A study on the effectiveness of on-pack labels reveals significant shopper interest in meat packages that also contain cooking instructions and recipes.
The question of whether on-pack labels are effective in the merchandising of meat and poultry has long been debated in marketing circles.
While proponents say the addition of recipes or cooking instruction to packages will entice more shoppers to sample different cuts, or generate additional purchases by demonstrating new ways to prepare familiar meats, detractors stress that labels add clutter to film and make it more difficult for consumers to judge the quality of products.
And though the debate continues, a recent consumer survey indicates that labels may indeed have a positive impact on buying behavior. A 10-week study conducted earlier this year by the Centennial, CO-based National Cattlemen’s Beef Association (NCBA) on behalf of the Cattlemen’s Beef Board (CBB), the Clive, Iowa-based National Pork Board (NPB), and New Kensington, PA-based Yerecic Label, found that sales of meat increased significantly when labels were affixed to products.
Beef revenues were up 2.9 percent; sales of pork grew 3.9 percent; chicken revenues increased 3.5 percent; and veal sales ballooned 5.3 percent.
The latest research was the second phase of a Protein Labeling Study, which began in April 2004 with six focus groups discussing label attributes. The most-recent initiative included in-store interviews with 200 shoppers, and the tracking of sales of labeled and unlabeled meats.
During the research, two unidentified regional chains in the West and central U.S. marketed meat without labels in some locations, while attaching the information stickers to identical products in other stores.
Labels were applied to 14 varieties of beef—including steaks, ground beef, and pot roasts—five types of pork, and all available veal items, and they were customized for each retailer. Signage at the meat case educated consumers on how to access the information on the labels. The same promotional tools, such as advertising circulars, were used at all sites.
Each of the “Easy Fresh Cooking” labels feature cooking instructions and a recipe, along with a photo on the front of the finished recipe. Consumers peal back the facing on the triangular design to access the data, and are able to reclose the labels after viewing.
Randy Irion, NCBA director of retail marketing, says the main obstacles to merchant acceptance are the costs associated with purchasing the labels and having employees attach the materials to packages, and the prospect of alienating consumers by covering up portions of the meat. Yerecic Label is selling the labels for between 1 and 1.5 cents, based on quantity.
“The sales increases from using labels and the positive feedback from consumers will negate retailer concerns,” Irion predicts. “There is almost no one who can’t justify higher labor, or label costs, to achieve this dynamic sales growth.”
Indeed, dollar sales during the test of beef roasts with labels were 5.8-percent greater than for unlabeled roasts. Revenues were up 2.4 percent for labeled steaks; ground beef sales increased 0.7 percent; and sales of beef ingredients jumped 3 percent.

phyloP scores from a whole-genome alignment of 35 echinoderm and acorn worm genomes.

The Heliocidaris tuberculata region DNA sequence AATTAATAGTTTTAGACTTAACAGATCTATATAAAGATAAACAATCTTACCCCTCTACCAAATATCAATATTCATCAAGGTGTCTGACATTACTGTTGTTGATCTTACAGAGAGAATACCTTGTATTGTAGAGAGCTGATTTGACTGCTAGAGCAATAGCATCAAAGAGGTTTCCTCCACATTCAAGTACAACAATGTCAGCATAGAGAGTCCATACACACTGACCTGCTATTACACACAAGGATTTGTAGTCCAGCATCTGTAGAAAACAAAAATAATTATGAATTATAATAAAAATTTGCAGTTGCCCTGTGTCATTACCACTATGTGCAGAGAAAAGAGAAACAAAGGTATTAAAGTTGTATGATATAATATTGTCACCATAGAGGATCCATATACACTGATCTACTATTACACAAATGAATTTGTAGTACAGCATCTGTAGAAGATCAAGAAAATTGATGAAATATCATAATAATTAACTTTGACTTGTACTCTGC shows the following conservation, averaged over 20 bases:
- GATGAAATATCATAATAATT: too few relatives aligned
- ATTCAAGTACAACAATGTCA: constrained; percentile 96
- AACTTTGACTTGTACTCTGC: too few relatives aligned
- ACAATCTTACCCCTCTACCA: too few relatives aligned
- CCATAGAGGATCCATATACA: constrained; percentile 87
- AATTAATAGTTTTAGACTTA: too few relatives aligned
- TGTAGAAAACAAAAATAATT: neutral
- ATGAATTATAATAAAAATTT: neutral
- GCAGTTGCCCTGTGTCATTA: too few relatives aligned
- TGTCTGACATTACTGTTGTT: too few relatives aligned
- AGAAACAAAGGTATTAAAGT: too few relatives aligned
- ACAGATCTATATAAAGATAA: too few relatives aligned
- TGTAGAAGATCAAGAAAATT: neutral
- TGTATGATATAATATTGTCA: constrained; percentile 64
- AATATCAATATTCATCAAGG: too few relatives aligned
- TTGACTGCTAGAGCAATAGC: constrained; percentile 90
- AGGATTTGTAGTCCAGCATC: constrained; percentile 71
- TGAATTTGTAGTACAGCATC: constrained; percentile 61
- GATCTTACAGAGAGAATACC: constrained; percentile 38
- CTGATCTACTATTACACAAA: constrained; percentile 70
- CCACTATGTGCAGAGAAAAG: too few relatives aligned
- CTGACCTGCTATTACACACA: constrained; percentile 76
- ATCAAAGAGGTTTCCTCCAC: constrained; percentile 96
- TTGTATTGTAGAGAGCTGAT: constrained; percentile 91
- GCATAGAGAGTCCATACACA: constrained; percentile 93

Revenues for pork ribs increased 8.3 percent when labels were used, and pork chops and roasts each grew 1.5 percent.
In addition, sales of chicken drumsticks increased 5.3 percent when labels were affixed to packages. Thighs were up 5.1 percent, and breasts grew 0.4 percent.
The chicken breasts—as well as ground beef and steaks—had minimal gains because most consumers already are comfortable preparing those items, Irion says.
Other research found that 51 percent of shoppers like having a label on meat because it provides them with new cooking ideas; 46 percent of respondents indicated that the information on labels is likely to entice them to purchase new or different types of meat; and 25 percent noted that they were more likely to shop at a retailer with on-pack labeling.
Forty-three percent of consumers also said the information from the labels will help them decide how much meat to buy; 41 percent noted that they were likely to prepare meat differently after reading the label; and 35 percent indicated that they were likely to purchase more meat items for a variety of meals.
“Consumers have said that the meat department is confusing because everything looks alike,” says Karen Boillot, National Pork Board director of retail marketing. “The labels are a good way to give them guidance.”
Rich Thoma, Yerecic Label vice president of sales, notes that about a dozen unidentified supermarket chains already use the labels, and that the survey found that consumers are willing to pay more for products with recipes and cooking instructions. Yerecic provides two-to-four different recipes on each roll of labels, and will introduce additional recipes each quarter to keep the information fresh, Thoma says.
“Using labels raised the shopper’s confidence level in their ability to cook some items,” Irion adds. “That is important because people no longer have the cooking skills that were common years ago.” NP
Richard Mitchell is editor of sister publication Meat & Deli Retailer.
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